Things You May Be Doing That Can Ruin Your Hardwood Floors!

Hardwood floors can last 100 years or more with proper care and maintenance but not everyone knows all the rules. These floors are more resilient than carpet flooring, tile and and linoleum floors. You benefit aesthetically and avoid the common issues that come along with Carpet Flooring  Even so, owners can make simple mistakes that can cause damage needing professional repair. There are differences in Unfinished and Prefinished flooring care and not all cleaning products are made the same. Before you make a simple mistake check out this list of Hardwood Floor No-No’s!

Don’t pour cleaning product directly on floor

It may be tempting to create a puddle of cleaner to spread spread over your floor but this can cause the same effect of water damage Cleaning products that are liquid can be absorbed into wood, cause swelling and an uneven look over time.

Don’t Neglect your Sweeping Chores

Remember to sweep regularly, as built-up sand and dirt can act like sandpaper, scraping the gleam off of your floor. Pre-Finished floors are notorious for seams.

Don’t Style and Profile in High Heels across your Hard Woods

A hard, pointed heel is perfectly suited to ruining the finish. Remember, there is no such thing as a scratch-proof finish. It is wise to leave high heels at the door and make sure that they are always in good shape. Damaged high heels can quickly become a chisel on your wood floor. A 125-pound woman walking in high heels has an impact of 2,000 pounds per square inch. An exposed heel nail can exert up to 8,000 pounds per square inch. This kind of impact can dent any floor surface.

Hardwood Floors have a Water Phobia

Do not wet-mop a wood floor. Standing water can dull the finish, damage the wood and leave a discoloring residue. Wipe up spills immediately with a slightly dampened towel.

 

How to Clean Engineered Hardwood Floors (and Some Mistakes to Avoid)

Hardwood flooring often becomes the pride and joy of homeowners who are lucky to have them in their homes! They create a feeling of warm hominess that can’t be replicated with many other types of flooring.

If you want to make sure that your engineered hardwood floors stay looking and feeling like they did when you first moved in or when they were first installed, keep reading. We’re going to let you know how to clean engineered hardwood floors… along with a few common mistakes you should avoid.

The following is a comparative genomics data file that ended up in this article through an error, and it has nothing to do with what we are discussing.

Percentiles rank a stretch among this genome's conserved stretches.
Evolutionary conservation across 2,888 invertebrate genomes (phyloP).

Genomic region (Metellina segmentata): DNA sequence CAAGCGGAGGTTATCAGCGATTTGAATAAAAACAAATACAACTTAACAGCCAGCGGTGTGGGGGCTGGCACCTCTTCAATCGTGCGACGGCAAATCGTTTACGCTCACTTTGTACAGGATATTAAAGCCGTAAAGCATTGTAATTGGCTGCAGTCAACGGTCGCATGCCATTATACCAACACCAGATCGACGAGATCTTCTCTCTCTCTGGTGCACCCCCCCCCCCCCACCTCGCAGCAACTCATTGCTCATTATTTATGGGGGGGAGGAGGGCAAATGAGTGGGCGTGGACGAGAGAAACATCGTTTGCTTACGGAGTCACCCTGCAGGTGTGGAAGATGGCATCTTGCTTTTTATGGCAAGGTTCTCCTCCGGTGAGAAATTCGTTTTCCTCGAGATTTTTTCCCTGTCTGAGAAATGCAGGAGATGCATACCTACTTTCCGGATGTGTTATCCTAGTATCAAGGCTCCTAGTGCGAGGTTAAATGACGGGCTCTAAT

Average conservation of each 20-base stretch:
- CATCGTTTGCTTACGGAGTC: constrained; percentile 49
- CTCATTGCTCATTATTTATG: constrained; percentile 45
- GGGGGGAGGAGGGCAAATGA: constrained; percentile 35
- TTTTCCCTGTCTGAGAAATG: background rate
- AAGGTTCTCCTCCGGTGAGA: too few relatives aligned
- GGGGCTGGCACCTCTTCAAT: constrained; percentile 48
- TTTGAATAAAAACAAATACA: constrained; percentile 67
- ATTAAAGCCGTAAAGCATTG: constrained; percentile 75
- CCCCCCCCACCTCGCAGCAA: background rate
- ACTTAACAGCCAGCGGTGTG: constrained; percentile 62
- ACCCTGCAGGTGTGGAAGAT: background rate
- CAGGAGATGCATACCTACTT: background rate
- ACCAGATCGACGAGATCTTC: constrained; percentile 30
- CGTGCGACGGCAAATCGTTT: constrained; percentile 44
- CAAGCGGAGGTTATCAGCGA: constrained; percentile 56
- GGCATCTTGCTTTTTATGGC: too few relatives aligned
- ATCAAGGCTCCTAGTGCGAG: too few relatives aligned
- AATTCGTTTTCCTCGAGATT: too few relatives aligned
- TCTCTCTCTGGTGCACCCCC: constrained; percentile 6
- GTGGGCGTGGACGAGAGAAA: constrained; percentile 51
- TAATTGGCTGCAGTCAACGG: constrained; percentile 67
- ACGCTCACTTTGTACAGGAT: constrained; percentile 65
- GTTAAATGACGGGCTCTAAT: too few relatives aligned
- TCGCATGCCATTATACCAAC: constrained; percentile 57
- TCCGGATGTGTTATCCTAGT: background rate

Simple Steps for How to Clean Engineered Hardwood Floors

Learning the basics of maintaining and caring for your hardwood floors doesn’t need to be super complex! You might see articles out there advocating for almost constant cleaning, expensive specialty products, and almost unattainable perfection with your floors

Clean Dirt and Debris Regularly

One of the main things to note with maintaining and cleaning engineered hardwood floors is that consistency is key. Now, don’t worry, this doesn’t mean scrubbing on your hands and knees every day!

Damp Mop

Running a damp mop over your engineered hardwood floors will pick up any set in dirt or debris that your vacuum, broom, or cloth couldn’t get. However, be careful with this step. When we say “damp” we don’t mean sopping wet.

 

What Are the Benefits of Hardwood Floors?

Easy to keep clean

Hardwood floors are incredibly easy to keep clean. You can sweep, steam-clean, and vacuum the floors to keep them looking and feeling good.  And unlike carpet, wood floors don’t hold on to dust mites or pet dander

Hypoallergenic

Because of the ease of cleaning and the ability to deep clean, hardwood floors are great for people that have allergy issues

Strong & Durable

Why do many homeowners choose wood flooring?  Because it’s durable.  Wood floors can handle the wear and tear of daily living.  Wood floors can get scratched or dented, but if taken care of properly, can last many years.

Adds Value to Your Home

Wood floors can add value to your home. Buyers are often willing to pay more for a home that has wood flooring than any other type of flooring. Other floorings just don’t have the luxurious feel of hardwoods.  Because it’s a feature sought out, wood flooring may even help sell your house faster.

Can Be Refinished

As we mentioned before, wood flooring is easy to keep clean and is durable. Wood flooring also gives you the ability to make your old flooring new again.  Do you have some dents and scratches?  You can refinish the floors.  Want a different look or a different color?  Refinish the floors. The cost to refinish is significantly lower than buying and installing new flooring. You can make a fairly drastic change in your home without spending a lot of money.

Seamless Epoxy Flooring Provides Durability And Aesthetics

How To Prep Your Floor For An Epoxy Coating

So you’ve decided to get an epoxy flooring for your brewery. Now all you need to do is apply the epoxy flooring properly. While this is a simple task, there are several things that need to be done to guarantee your floor comes out just the way you envisioned it

BEFORE APPLYING EPOXY